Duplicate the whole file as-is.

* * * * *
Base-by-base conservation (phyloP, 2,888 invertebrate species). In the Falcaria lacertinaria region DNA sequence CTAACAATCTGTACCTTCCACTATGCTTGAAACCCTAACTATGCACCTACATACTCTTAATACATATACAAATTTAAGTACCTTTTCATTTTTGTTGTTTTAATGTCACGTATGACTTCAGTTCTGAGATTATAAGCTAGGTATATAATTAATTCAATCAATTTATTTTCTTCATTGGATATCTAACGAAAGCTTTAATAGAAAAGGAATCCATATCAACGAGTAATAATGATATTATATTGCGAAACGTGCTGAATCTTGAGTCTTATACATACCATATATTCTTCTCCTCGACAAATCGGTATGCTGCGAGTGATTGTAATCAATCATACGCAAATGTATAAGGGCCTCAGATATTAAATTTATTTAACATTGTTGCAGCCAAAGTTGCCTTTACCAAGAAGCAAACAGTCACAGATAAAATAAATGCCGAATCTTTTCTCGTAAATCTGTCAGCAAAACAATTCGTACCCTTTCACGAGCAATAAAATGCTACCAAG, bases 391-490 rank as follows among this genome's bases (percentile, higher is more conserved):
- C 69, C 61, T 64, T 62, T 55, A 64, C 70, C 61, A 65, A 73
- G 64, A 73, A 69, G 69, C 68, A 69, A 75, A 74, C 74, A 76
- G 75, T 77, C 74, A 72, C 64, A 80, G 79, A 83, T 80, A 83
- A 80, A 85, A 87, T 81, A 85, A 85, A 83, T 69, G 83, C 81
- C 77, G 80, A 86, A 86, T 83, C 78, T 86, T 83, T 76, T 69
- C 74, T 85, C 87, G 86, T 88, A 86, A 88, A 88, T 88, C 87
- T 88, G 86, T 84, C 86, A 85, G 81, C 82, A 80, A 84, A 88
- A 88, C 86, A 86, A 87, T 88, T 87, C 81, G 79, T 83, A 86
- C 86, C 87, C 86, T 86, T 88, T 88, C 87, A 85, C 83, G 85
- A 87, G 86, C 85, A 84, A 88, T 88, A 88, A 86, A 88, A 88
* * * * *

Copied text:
Base-by-base conservation (phyloP, 2,888 invertebrate species). In the Falcaria lacertinaria region DNA sequence CTAACAATCTGTACCTTCCACTATGCTTGAAACCCTAACTATGCACCTACATACTCTTAATACATATACAAATTTAAGTACCTTTTCATTTTTGTTGTTTTAATGTCACGTATGACTTCAGTTCTGAGATTATAAGCTAGGTATATAATTAATTCAATCAATTTATTTTCTTCATTGGATATCTAACGAAAGCTTTAATAGAAAAGGAATCCATATCAACGAGTAATAATGATATTATATTGCGAAACGTGCTGAATCTTGAGTCTTATACATACCATATATTCTTCTCCTCGACAAATCGGTATGCTGCGAGTGATTGTAATCAATCATACGCAAATGTATAAGGGCCTCAGATATTAAATTTATTTAACATTGTTGCAGCCAAAGTTGCCTTTACCAAGAAGCAAACAGTCACAGATAAAATAAATGCCGAATCTTTTCTCGTAAATCTGTCAGCAAAACAATTCGTACCCTTTCACGAGCAATAAAATGCTACCAAG, bases 391-490 rank as follows among this genome's bases (percentile, higher is more conserved):
- C 69, C 61, T 64, T 62, T 55, A 64, C 70, C 61, A 65, A 73
- G 64, A 73, A 69, G 69, C 68, A 69, A 75, A 74, C 74, A 76
- G 75, T 77, C 74, A 72, C 64, A 80, G 79, A 83, T 80, A 83
- A 80, A 85, A 87, T 81, A 85, A 85, A 83, T 69, G 83, C 81
- C 77, G 80, A 86, A 86, T 83, C 78, T 86, T 83, T 76, T 69
- C 74, T 85, C 87, G 86, T 88, A 86, A 88, A 88, T 88, C 87
- T 88, G 86, T 84, C 86, A 85, G 81, C 82, A 80, A 84, A 88
- A 88, C 86, A 86, A 87, T 88, T 87, C 81, G 79, T 83, A 86
- C 86, C 87, C 86, T 86, T 88, T 88, C 87, A 85, C 83, G 85
- A 87, G 86, C 85, A 84, A 88, T 88, A 88, A 86, A 88, A 88